Distributed Approaches to Triangulation and Embedding
 In Proceedings 16th ACMSIAM Symposium on Discrete Algorithms (SODA
, 2005
"... A number of recent papers in the networking community study the distance matrix defined by the nodetonode latencies in the Internet and, in particular, provide a number of quite successful distributed approaches that embed this distance into a lowdimensional Euclidean space. In such algorithms it ..."
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Cited by 30 (6 self)
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A number of recent papers in the networking community study the distance matrix defined by the nodetonode latencies in the Internet and, in particular, provide a number of quite successful distributed approaches that embed this distance into a lowdimensional Euclidean space. In such algorithms it is feasible to measure distances among only a linear or nearlinear number of node pairs; the rest of the distances are simply not available. Moreover, for applications it is desirable to spread the load evenly among the participating nodes. Indeed, several recent studies use this ’fully distributed ’ approach and achieve, empirically, a low distortion for all but a small fraction of node pairs. This is concurrent with the large body of theoretical work on metric embeddings, but there is a fundamental distinction: in the theoretical approaches to metric embeddings, full and centralized access to the distance matrix is assumed and heavily used. In this paper we present the first fully distributed embedding algorithm with provable distortion guarantees for doubling metrics (which have been proposed as a reasonable abstraction of Internet latencies), thus providing some insight into the empirical success of the recent Vivaldi algorithm [7]. The main ingredient of our embedding algorithm is an improved fully distributed algorithm for a more basic problem of triangulation, where the triangle inequality is used to infer the distances that have not been measured; this problem received a considerable attention in the networking community, and has also been studied theoretically in [19]. We use our techniques to extend ɛrelaxed embeddings and triangulations to infinite metrics and arbitrary measures, and to improve on the approximate distance labeling scheme of Talwar [36]. 1
Classes of complex networks defined by roletorole connectivity profiles
, 2007
"... In physical, biological, technological and social systems, interactions between units give rise to intricate networks. These—typically nontrivial—structures, in turn, critically affect the dynamics and properties of the system. The focus of most current research on complex networks is, still, on gl ..."
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Cited by 24 (1 self)
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In physical, biological, technological and social systems, interactions between units give rise to intricate networks. These—typically nontrivial—structures, in turn, critically affect the dynamics and properties of the system. The focus of most current research on complex networks is, still, on global network properties. A caveat of this approach is that the relevance of global properties hinges on the premise that networks are homogeneous, whereas most realworld networks have a markedly modular structure. Here, we report that networks with different functions, including the Internet, metabolic, air transportation and protein interaction networks, have distinct patterns of connections among nodes with different roles, and that, as a consequence, complex networks can be classified into two distinct functional classes on the basis of their link type frequency. Importantly, we demonstrate that these structural features cannot be captured by means of often studied global properties.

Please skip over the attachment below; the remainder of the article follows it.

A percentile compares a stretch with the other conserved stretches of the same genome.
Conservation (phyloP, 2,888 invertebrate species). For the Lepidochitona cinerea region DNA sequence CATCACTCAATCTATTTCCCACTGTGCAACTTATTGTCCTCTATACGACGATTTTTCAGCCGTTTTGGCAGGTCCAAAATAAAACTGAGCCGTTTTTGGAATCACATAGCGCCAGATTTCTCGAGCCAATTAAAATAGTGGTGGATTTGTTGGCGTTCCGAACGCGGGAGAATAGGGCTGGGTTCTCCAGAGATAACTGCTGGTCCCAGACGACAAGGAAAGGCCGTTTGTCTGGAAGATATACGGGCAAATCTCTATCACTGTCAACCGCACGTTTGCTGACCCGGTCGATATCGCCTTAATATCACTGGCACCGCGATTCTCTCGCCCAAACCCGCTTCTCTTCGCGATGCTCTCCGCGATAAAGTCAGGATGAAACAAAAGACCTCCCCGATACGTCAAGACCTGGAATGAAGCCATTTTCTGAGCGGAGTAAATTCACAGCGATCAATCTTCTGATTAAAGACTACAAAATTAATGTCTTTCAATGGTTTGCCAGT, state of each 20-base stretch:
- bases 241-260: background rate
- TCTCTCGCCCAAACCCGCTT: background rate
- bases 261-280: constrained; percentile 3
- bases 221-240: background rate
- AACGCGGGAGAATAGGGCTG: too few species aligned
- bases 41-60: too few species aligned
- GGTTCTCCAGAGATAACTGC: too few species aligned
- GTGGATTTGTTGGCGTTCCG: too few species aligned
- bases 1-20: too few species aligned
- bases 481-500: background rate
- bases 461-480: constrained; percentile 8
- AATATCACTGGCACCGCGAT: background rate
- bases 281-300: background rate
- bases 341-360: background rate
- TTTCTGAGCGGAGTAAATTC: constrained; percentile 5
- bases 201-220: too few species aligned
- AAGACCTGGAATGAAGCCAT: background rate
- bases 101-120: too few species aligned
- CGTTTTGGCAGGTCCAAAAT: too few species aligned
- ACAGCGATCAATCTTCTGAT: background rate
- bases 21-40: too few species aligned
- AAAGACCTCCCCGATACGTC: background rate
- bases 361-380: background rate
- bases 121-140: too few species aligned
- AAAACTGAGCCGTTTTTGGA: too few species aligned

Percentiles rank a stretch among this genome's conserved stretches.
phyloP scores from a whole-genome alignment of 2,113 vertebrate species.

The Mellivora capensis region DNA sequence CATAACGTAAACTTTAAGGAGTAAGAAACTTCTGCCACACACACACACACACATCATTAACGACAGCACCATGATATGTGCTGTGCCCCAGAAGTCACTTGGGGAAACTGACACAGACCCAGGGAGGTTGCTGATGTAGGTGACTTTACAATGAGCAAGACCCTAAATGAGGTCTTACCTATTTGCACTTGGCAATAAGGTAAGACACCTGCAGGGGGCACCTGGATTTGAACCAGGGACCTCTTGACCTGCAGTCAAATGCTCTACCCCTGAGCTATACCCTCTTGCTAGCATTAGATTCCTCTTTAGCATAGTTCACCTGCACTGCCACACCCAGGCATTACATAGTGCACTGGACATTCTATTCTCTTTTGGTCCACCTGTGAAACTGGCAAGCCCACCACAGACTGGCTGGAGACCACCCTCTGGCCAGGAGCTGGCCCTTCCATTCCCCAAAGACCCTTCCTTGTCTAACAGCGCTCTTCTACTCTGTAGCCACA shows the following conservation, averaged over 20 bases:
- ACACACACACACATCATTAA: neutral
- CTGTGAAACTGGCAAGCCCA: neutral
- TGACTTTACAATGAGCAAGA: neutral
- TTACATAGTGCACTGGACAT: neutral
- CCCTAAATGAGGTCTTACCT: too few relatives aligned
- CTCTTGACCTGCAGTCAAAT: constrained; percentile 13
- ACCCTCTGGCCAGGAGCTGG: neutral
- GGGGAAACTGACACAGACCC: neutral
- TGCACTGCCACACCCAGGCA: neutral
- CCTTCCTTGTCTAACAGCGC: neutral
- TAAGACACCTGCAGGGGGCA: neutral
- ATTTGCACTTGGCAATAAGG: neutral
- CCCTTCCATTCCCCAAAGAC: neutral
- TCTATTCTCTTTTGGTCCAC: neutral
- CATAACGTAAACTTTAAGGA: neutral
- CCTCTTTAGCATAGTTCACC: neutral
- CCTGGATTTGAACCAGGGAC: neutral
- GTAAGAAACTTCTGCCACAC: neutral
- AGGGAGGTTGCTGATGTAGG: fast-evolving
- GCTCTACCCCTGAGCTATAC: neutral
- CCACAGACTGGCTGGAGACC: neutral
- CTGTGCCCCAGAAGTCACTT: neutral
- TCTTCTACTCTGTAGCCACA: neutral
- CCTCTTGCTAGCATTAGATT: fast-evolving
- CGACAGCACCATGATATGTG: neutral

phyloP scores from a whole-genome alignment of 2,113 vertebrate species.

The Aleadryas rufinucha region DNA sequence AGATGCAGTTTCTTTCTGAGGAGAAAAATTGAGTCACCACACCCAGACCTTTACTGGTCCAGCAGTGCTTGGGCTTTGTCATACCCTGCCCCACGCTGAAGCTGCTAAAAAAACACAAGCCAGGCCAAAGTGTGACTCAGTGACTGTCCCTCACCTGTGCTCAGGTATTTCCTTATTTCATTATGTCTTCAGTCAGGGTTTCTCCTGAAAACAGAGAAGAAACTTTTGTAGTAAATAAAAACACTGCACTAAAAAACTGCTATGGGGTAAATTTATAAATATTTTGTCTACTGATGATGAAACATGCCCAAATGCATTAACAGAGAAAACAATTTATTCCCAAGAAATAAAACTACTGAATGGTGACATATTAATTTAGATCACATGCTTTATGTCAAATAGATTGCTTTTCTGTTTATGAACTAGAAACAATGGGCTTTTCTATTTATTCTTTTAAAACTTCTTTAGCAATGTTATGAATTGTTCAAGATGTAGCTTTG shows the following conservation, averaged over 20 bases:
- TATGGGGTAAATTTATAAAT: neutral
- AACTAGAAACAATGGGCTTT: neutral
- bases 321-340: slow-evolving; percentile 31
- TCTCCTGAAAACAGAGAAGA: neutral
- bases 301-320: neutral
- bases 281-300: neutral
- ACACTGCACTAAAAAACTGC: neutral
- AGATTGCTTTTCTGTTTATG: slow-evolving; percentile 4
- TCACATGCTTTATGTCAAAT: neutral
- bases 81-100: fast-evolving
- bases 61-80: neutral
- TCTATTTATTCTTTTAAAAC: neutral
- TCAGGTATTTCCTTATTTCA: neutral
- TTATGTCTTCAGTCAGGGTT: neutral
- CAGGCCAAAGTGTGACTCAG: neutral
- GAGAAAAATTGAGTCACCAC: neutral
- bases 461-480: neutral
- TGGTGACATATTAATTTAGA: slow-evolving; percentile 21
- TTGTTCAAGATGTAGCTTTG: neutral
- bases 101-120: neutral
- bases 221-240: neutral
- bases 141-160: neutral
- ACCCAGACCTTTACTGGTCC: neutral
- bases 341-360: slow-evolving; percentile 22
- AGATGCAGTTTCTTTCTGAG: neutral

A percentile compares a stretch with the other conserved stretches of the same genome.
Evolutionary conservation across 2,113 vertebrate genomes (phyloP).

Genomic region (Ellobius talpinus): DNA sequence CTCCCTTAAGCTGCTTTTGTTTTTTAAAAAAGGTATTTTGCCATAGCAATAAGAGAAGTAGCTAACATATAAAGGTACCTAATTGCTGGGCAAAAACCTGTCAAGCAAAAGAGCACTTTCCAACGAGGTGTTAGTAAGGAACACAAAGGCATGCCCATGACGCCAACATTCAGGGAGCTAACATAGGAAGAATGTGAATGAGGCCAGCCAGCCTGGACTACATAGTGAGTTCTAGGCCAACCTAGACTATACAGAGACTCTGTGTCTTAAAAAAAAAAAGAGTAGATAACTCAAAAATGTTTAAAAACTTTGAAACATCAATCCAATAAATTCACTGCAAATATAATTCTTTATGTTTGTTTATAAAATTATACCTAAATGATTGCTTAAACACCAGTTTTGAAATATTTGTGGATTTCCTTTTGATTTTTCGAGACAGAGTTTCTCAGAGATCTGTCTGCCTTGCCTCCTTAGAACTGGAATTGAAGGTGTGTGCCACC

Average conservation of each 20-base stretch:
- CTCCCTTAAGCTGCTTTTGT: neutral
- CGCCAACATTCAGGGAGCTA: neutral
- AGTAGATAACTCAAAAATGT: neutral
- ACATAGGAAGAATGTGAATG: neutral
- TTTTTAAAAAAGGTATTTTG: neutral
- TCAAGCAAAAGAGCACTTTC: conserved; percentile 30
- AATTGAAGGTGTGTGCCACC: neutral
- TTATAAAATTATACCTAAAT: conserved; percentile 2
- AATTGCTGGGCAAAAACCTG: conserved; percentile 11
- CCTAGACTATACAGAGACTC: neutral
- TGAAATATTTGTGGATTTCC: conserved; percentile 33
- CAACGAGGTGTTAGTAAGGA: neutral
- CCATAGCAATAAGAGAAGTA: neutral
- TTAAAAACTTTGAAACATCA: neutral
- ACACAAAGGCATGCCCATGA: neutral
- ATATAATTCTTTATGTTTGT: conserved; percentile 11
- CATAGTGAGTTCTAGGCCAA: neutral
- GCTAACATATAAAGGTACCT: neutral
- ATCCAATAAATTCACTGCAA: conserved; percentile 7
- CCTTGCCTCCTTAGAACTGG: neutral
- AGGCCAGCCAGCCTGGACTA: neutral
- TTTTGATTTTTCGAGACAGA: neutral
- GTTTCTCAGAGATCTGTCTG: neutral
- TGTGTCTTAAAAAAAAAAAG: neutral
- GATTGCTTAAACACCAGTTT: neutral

Epidemic spreading in complex networks with degree correlations
 Proceedings of the XVIII Sitges Conference on Statistical Mechanics, Lecture Notes in Physics
, 2003
"... We review the behavior of epidemic spreading on complex networks in which there are explicit correlations among the degrees of connected vertices. 1 ..."
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Cited by 20 (1 self)
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We review the behavior of epidemic spreading on complex networks in which there are explicit correlations among the degrees of connected vertices. 1
Folks in Folksonomies: Social Link Prediction from Shared Metadata
"... Web 2.0 applications have attracted a considerable amount of attention because their openended nature allows users to create lightweight semantic scaffolding to organize and share content. To date, the interplay of the social and semantic components of social media has been only partially explored. ..."
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Cited by 20 (0 self)
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Web 2.0 applications have attracted a considerable amount of attention because their openended nature allows users to create lightweight semantic scaffolding to organize and share content. To date, the interplay of the social and semantic components of social media has been only partially explored. Here we focus on Flickr and Last.fm, two social media systems in which we can relate the tagging activity of the users with an explicit representation of their social network. We show that a substantial level of local lexical and topical alignment is observable among users who lie close to each other in the social network. We introduce a null model that preserves user activity while removing local correlations, allowing us to disentangle the actual local alignment between users from statistical effects due to the assortative mixing of user activity and centrality in the social network. This analysis suggests that users with